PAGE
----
By Richard Arneson
It’s 1958. Eisenhower was finishing up his second term in The White House, NASA was created, Arnold Palmer won the first of his seven (7) major titles, and, as everyone knows, Richard Sturzebecher was tasked with creating a formula that represented light traveling through glass fiber. It was an odd request, especially considering Sturzebecher was a 2nd Lieutenant in the United States Army.
It’s been sixty (60) years since the manager of Copper Cable and Wire, a department within the U.S. Army Signal Corps Labs, decided the signal transmission issues they regularly experienced due to lightning and water were no longer bearable. They turned to Sam DiVita, the Signal Corps’ Manager of Materials Research, to develop a solution to replace the copper wire they used to transmit signals. DiVita, borrowing from years of conjecture by several notables in the industry, such as Alexander Graham Bell, was convinced that light sent down strands of glass just might work. He consulted with his engineers, who lazily opined that the glass fiber would break. Yes, they mailed it in that day.
DiVita promptly turned to Lt. Sturzebecher and yanked him from his duties to focus on the hunch. Sturzebecher was attending Signal School at the time, but had just finished his senior thesis, which detailed how he had melted several triaxial glass systems by using Silicon Oxide (SiO2). Apparently, it was a very impressive feat. Word about his thesis began to spread, and soon Sturzebecher was asked to construct a formula that supported DiVita’s hopes that glass fiber could indeed transmit light signals.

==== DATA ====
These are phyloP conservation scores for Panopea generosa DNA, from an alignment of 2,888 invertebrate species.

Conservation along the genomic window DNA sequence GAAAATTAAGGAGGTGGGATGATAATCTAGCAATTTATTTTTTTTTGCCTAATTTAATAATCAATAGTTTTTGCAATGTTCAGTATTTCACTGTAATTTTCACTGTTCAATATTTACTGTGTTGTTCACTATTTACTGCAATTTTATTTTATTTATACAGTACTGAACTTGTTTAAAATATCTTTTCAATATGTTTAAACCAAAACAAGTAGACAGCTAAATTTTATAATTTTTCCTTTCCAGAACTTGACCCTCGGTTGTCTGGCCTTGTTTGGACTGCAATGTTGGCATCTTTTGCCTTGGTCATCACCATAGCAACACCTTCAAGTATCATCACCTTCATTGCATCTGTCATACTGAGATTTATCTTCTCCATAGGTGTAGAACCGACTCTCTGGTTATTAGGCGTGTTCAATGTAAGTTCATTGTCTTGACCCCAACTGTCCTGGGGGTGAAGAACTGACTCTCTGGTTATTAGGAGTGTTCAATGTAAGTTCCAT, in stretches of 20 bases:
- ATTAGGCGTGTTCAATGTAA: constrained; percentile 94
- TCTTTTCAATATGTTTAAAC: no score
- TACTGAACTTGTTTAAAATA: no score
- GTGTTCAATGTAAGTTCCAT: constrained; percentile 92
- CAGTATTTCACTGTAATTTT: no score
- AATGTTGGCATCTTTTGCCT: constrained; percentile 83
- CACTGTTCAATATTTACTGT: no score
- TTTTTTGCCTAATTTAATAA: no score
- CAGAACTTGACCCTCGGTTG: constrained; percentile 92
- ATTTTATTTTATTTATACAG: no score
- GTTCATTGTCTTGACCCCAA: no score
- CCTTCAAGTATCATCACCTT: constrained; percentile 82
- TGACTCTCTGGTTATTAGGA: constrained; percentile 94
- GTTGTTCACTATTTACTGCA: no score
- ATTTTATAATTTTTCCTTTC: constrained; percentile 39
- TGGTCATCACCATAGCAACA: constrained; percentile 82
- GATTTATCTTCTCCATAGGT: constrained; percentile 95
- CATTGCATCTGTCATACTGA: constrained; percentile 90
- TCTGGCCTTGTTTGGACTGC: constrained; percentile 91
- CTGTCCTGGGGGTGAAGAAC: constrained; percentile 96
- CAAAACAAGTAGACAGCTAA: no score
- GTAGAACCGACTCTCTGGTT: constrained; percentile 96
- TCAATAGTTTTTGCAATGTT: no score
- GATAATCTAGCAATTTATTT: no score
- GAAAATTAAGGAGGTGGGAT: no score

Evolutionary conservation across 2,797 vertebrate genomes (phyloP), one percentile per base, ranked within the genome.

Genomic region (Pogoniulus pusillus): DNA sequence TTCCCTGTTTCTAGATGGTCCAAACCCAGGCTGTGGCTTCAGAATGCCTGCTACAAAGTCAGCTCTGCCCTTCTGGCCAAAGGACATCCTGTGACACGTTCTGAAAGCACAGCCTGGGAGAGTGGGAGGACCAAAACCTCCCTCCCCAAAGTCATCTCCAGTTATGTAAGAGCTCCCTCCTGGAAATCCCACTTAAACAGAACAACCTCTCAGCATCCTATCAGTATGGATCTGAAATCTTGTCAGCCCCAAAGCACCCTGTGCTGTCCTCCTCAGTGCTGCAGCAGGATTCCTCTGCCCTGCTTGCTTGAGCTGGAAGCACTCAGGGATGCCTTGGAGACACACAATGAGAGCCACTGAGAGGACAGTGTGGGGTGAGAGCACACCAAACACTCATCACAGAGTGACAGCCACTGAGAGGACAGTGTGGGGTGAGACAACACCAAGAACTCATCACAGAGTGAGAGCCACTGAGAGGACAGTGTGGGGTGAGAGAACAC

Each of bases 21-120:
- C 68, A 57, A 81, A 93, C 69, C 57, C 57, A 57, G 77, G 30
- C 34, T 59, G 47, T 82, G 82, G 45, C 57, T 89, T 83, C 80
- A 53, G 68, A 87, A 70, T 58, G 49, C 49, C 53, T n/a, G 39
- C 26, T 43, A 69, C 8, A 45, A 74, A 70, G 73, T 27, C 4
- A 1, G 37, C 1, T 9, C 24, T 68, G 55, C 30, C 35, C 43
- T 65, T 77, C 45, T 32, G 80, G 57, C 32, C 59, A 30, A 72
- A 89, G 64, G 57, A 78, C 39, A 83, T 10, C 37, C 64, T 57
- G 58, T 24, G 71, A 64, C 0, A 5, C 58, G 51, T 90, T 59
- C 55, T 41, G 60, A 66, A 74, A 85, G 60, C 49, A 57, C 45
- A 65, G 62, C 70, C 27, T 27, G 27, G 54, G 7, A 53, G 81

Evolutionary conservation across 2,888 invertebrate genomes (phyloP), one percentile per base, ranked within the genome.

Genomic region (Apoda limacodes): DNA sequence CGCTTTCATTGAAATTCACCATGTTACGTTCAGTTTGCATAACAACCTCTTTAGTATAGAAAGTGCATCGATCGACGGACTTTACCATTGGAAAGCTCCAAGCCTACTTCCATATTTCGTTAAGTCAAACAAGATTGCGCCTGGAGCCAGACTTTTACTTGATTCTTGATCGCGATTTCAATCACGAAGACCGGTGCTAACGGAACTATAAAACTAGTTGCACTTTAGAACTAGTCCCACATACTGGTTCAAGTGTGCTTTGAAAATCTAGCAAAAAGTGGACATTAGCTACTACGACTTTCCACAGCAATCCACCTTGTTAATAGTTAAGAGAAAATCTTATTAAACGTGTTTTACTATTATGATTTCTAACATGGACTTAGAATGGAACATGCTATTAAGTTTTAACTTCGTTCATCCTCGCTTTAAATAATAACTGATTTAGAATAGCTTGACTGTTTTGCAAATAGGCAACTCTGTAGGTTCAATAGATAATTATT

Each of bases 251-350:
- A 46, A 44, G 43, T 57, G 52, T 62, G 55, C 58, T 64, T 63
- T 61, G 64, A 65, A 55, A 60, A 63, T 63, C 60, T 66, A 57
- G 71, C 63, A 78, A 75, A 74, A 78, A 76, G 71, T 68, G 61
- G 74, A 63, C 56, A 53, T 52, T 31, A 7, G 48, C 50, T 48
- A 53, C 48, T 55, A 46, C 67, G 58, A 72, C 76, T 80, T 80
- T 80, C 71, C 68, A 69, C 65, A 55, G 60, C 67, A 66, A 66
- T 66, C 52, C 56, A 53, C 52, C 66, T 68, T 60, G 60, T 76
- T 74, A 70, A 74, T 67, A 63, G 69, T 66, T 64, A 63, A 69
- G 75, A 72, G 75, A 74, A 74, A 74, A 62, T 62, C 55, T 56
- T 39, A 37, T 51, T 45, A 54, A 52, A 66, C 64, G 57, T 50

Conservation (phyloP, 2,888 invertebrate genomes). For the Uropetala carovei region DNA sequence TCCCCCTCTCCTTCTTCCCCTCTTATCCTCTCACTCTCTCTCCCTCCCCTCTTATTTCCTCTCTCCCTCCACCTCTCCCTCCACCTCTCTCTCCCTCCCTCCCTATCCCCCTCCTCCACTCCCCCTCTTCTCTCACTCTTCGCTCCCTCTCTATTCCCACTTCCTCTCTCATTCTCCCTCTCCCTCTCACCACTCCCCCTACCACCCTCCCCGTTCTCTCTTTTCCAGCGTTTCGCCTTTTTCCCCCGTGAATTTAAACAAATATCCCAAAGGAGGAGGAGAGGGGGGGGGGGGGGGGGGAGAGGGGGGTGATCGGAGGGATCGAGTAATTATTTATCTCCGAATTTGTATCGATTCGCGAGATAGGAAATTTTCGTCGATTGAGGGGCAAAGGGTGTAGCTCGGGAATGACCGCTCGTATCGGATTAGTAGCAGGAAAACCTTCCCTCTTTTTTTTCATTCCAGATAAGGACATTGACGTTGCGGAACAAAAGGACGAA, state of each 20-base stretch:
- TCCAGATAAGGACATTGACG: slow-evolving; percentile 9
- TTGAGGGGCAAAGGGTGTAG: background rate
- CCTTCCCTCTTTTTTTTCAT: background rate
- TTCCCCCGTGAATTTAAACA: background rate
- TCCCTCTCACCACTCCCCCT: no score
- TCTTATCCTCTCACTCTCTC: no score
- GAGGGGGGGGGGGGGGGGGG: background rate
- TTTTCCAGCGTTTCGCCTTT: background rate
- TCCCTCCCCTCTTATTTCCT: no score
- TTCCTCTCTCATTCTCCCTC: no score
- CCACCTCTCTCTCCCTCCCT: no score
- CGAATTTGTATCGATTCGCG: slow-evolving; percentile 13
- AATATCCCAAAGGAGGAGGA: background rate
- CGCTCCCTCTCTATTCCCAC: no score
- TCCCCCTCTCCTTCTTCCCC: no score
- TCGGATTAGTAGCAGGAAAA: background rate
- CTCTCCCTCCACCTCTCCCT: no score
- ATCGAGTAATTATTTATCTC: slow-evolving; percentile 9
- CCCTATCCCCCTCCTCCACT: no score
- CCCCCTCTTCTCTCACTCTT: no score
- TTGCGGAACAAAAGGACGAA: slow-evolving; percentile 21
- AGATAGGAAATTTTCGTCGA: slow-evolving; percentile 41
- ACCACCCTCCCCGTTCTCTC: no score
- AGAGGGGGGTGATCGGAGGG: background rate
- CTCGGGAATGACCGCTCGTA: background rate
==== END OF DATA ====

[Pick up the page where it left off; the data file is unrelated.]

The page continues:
Apparently, Sturzebecher had been holding out. He already knew—or at least suspected he knew—the answer. He used a microscope to measure the refraction of SiO2 glass. The lack of glass powders present allowed more light to pass through the microscope’s slide and into his peepers. Other than developing a headache from the light’s brightness (that’s actually true), Sturzebecher discovered that the purer the SiO2 glass, the more brilliant the light. It just so happens that Sturzebecher already knew about Corning’s high purity SiO2 powder, which they had earlier developed by oxidizing pure SiCl4 (Silicon tetrachloride) into SiO2. Thanks to Sturzebecher’s brain, and the headache that afflicted it, he was able to develop his formula. As you probably guessed, Corning Glass Works won the contract.
Years later, in the early Sixties, DiVita was forced to make the discovery public due to a law allowing any research laboratory to bid on federal contracts. The high purity SiO2 cat was officially out of the bag due to a new federal bid solicitation. Federal funding of The Signal Corps’ fiber optic research continued until the mid-1980’s.
While not a household name, Sturzebecher—or any pronunciation of it—should be a household name.
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